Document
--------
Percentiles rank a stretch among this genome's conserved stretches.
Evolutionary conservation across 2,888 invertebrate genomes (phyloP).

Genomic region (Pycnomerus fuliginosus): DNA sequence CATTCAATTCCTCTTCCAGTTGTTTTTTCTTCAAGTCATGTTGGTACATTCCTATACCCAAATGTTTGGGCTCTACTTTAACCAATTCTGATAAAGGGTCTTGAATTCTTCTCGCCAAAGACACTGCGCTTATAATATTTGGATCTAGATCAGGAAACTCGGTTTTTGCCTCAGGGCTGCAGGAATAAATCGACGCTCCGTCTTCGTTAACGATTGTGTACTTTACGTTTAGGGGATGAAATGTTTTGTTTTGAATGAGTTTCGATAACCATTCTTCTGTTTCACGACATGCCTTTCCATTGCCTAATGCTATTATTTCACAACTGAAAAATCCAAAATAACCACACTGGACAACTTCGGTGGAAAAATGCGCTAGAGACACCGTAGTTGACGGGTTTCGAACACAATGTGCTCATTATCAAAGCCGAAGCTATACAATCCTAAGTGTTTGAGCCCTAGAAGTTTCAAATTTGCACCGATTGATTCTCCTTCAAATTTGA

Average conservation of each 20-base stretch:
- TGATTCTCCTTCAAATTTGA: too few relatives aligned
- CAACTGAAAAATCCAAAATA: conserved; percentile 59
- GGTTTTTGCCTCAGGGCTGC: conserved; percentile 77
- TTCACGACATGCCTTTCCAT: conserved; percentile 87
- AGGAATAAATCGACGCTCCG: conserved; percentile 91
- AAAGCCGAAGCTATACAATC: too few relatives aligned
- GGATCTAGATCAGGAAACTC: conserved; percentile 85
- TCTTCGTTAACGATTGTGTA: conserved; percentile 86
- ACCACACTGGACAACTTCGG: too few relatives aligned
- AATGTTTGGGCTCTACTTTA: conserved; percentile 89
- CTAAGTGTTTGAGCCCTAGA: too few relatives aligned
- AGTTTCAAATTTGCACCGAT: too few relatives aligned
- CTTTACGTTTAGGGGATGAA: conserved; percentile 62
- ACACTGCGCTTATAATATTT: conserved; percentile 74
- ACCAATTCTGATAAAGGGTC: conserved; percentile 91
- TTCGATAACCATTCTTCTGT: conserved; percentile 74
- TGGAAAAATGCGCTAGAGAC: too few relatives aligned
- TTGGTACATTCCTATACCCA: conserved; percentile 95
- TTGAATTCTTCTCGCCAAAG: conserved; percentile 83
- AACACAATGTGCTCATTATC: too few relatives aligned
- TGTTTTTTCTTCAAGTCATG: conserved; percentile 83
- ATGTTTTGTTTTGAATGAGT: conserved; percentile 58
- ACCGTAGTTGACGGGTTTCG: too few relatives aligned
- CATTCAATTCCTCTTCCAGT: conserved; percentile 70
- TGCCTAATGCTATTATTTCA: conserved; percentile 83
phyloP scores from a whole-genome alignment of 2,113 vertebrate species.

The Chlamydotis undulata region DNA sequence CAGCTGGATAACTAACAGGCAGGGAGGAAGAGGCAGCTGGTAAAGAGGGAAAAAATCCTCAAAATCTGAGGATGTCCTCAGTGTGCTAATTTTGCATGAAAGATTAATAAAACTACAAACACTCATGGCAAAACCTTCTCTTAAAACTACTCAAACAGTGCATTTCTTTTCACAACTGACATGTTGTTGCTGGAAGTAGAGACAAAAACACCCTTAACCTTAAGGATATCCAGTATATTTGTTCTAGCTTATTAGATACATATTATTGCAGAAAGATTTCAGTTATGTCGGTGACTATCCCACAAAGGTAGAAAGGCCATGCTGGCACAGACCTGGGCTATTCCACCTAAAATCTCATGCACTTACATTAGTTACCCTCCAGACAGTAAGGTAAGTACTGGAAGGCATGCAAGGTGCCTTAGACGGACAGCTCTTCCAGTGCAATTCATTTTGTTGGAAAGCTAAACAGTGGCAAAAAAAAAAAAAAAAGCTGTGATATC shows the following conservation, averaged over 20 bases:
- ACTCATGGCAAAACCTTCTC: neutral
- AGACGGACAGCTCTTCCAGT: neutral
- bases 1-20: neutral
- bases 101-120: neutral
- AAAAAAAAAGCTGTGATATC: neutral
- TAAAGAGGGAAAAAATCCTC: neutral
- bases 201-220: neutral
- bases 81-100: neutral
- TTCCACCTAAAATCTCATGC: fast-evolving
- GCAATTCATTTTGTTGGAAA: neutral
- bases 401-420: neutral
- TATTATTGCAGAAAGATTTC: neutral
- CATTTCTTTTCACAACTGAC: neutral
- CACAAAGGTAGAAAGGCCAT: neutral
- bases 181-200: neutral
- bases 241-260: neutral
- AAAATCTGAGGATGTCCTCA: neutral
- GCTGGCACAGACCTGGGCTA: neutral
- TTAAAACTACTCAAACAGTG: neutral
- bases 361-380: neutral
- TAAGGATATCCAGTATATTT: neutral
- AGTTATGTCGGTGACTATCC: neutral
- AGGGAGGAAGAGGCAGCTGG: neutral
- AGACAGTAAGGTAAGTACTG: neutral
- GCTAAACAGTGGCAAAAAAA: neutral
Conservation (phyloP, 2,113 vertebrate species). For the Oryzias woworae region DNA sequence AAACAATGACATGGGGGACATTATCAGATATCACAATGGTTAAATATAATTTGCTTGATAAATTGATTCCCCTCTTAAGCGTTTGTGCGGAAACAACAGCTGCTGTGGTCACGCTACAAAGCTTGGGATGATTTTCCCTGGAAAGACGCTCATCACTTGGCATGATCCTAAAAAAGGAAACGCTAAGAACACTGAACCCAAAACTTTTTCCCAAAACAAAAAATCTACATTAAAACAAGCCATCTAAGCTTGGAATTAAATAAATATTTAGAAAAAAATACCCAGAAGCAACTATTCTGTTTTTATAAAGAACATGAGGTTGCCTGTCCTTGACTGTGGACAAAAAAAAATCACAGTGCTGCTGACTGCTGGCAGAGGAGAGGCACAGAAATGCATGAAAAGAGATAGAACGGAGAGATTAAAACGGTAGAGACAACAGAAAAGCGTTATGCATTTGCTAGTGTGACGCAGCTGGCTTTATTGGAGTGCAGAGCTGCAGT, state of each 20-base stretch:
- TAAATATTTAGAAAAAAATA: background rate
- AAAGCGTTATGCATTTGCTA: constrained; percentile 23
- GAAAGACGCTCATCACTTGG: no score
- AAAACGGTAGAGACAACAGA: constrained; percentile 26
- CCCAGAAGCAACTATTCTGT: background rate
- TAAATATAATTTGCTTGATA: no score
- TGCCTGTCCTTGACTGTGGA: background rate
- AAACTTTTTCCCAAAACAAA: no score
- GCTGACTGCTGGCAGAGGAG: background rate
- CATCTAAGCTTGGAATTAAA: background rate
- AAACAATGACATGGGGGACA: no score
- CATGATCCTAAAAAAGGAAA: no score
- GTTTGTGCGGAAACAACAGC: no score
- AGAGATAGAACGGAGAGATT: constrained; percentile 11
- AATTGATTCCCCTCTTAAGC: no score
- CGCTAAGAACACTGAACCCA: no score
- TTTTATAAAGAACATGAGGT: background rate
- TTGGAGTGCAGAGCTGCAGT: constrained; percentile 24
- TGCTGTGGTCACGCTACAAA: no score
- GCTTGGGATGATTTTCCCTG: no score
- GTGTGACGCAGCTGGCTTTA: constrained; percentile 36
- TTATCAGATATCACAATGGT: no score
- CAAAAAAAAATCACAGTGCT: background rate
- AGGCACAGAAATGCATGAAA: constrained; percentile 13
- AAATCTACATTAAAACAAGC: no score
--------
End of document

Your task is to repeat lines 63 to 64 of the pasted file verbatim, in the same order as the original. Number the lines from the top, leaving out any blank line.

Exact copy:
- TAAATATAATTTGCTTGATA: no score
- TGCCTGTCCTTGACTGTGGA: background rate